Genomics as a tool to understand and fight invasive species: the complete genome of the golden mussel Limnoperna fortunei
The golden mussel Limnoperna fortunei is an Asian bivalve that arrived in the southern part of South America about 25 years ago. L. fortunei was introduced there through ballast water of ships coming from Hong Kong or Korea. It was first found in the estuary of the La Plata River in 1991. Since then, L. fortunei has moved ∼5000 km upstream leaving behind a trace of great economic impact and environmental degradation. The reason why some freshwater bivalves, such as L. fortunei, Dreissena polymorpha, and Corbicula fluminea, are aggressive invaders is not fully understood. These bivalves present characteristics such as (i) tolerance to a wide range of environmental variables, (ii) short life span, (iii) early sexual maturation, and (iv) high reproductive rates that allow them to reach densities as high as 150 000 ind.m−2 over a year that may explain the aggressive behavior. On the other hand, these traits are not exclusive to invasive freshwater bivalves and do not explain how they outcompete native species and disperse so widely. In this talk I’ll present the results for the first complete genome sequenced for the invasive bivalve L. fortunei, which was assembled from short and long DNA reads and using a hybrid and hierarchical assembly strategy. I’ll talk about the crowdfunding process which made this work possible, and how the genome sequencing is now: (i) the basis for further investigations of the molecular mechanisms possibly related to invasion success, and (ii) being used as a molecular map for the development of a biotechnological tool for plague control.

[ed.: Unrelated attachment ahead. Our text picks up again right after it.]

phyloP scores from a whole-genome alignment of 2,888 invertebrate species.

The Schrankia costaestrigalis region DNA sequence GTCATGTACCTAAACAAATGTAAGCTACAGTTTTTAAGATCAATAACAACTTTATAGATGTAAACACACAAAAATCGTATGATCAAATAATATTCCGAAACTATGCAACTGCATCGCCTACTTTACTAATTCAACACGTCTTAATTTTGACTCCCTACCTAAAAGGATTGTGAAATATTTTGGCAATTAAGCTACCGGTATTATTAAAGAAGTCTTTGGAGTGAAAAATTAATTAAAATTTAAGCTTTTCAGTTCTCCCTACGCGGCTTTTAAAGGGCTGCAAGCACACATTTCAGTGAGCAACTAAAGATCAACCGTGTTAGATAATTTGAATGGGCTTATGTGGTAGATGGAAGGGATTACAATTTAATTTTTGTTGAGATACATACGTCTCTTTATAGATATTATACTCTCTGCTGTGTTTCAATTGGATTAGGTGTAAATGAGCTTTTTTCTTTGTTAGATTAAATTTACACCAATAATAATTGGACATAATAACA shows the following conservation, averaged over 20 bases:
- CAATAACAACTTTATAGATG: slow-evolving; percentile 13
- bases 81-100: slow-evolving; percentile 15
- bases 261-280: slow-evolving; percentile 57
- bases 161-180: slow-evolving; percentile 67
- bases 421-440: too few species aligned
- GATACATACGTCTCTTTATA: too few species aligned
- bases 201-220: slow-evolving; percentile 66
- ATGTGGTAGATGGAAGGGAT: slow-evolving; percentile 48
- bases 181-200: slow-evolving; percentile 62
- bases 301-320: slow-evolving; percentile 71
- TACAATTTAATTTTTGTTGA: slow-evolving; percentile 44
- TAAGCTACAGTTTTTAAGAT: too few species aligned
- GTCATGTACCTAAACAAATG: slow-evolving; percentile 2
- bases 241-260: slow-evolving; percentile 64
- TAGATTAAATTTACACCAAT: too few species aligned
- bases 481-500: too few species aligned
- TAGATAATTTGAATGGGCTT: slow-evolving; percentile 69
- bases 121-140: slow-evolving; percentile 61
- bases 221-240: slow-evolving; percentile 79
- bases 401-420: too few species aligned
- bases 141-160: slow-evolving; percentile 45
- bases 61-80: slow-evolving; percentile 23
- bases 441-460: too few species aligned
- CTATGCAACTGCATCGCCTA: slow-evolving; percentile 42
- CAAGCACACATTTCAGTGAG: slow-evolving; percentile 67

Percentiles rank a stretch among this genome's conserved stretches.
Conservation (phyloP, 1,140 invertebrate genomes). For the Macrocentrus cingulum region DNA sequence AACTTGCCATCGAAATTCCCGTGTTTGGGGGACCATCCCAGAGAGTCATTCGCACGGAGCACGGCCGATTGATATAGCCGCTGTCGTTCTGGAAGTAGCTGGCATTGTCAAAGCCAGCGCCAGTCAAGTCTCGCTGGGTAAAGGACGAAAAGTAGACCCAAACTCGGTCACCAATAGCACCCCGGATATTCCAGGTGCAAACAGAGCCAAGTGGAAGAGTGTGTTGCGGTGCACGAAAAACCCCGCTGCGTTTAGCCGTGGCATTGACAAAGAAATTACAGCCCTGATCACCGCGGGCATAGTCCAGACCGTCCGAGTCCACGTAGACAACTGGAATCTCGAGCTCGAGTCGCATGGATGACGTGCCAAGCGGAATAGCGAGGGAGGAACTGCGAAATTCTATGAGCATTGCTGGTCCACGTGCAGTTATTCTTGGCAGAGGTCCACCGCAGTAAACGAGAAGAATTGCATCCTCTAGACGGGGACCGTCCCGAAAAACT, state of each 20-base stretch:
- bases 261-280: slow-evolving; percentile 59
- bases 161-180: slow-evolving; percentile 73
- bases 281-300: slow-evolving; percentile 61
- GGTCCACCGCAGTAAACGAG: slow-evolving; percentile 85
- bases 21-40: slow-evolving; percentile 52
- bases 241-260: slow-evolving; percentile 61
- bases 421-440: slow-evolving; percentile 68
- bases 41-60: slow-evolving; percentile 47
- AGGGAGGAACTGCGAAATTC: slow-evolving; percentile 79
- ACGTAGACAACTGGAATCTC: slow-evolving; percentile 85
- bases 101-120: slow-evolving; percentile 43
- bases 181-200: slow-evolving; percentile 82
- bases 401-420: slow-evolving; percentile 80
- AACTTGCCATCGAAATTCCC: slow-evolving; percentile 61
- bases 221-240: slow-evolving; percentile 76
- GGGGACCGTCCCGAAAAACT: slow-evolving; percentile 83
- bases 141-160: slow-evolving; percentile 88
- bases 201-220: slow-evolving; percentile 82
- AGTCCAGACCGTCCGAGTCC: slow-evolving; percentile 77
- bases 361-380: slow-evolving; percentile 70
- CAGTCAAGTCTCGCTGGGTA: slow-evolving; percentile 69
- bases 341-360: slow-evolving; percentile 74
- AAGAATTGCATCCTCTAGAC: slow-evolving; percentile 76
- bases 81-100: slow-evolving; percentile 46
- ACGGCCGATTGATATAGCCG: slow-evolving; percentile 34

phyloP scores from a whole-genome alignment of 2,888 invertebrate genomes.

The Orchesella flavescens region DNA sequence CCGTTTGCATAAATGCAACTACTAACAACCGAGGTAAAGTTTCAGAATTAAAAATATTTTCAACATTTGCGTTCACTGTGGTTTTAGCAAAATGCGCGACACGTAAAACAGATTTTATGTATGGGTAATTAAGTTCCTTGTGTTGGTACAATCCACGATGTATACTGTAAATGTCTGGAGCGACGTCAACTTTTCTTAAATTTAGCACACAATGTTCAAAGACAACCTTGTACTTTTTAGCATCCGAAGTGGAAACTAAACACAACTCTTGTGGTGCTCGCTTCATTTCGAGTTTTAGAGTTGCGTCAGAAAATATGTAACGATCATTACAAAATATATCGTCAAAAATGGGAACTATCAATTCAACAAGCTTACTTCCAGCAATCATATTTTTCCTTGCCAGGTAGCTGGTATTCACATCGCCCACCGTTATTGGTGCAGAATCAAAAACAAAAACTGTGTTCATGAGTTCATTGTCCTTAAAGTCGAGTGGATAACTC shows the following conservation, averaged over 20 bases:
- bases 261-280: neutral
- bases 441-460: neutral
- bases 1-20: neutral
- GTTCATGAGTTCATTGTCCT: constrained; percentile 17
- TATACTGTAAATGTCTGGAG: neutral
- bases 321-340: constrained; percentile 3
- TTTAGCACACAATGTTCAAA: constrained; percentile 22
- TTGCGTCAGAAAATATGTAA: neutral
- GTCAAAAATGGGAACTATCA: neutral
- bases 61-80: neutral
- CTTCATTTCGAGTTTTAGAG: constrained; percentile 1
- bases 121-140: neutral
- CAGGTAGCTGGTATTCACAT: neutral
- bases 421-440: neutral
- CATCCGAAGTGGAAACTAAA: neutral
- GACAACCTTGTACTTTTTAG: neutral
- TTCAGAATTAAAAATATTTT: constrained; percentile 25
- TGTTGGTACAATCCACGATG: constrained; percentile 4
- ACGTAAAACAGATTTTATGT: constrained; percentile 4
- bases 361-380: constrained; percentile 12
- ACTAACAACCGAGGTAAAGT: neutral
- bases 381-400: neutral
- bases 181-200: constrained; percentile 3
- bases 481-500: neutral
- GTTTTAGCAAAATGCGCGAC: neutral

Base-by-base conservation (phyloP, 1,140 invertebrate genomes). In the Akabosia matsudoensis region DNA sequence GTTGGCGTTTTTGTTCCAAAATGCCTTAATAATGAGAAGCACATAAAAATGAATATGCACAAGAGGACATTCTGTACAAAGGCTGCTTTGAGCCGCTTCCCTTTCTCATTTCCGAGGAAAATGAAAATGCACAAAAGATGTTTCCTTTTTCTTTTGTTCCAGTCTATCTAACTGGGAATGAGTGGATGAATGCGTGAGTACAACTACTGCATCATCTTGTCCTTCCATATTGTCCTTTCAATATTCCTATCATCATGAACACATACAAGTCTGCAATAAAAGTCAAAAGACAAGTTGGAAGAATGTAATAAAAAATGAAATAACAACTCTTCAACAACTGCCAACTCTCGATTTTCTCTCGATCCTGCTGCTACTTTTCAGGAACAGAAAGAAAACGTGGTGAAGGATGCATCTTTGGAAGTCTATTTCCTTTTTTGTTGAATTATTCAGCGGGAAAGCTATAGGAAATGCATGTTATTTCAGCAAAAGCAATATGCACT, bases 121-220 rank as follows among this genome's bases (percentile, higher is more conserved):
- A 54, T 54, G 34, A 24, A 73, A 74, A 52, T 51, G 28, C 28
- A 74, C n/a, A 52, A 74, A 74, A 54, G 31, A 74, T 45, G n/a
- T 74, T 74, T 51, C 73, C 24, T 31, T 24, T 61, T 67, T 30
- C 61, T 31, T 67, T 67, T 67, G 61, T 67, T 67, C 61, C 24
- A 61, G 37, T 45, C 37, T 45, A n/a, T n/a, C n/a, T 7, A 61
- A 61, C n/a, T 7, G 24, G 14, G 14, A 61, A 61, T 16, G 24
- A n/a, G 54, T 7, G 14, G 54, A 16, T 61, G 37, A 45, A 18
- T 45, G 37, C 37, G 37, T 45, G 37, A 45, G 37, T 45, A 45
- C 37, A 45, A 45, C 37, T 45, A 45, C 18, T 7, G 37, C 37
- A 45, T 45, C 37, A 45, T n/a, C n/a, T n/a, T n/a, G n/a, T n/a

Host: Michael T. Monaghan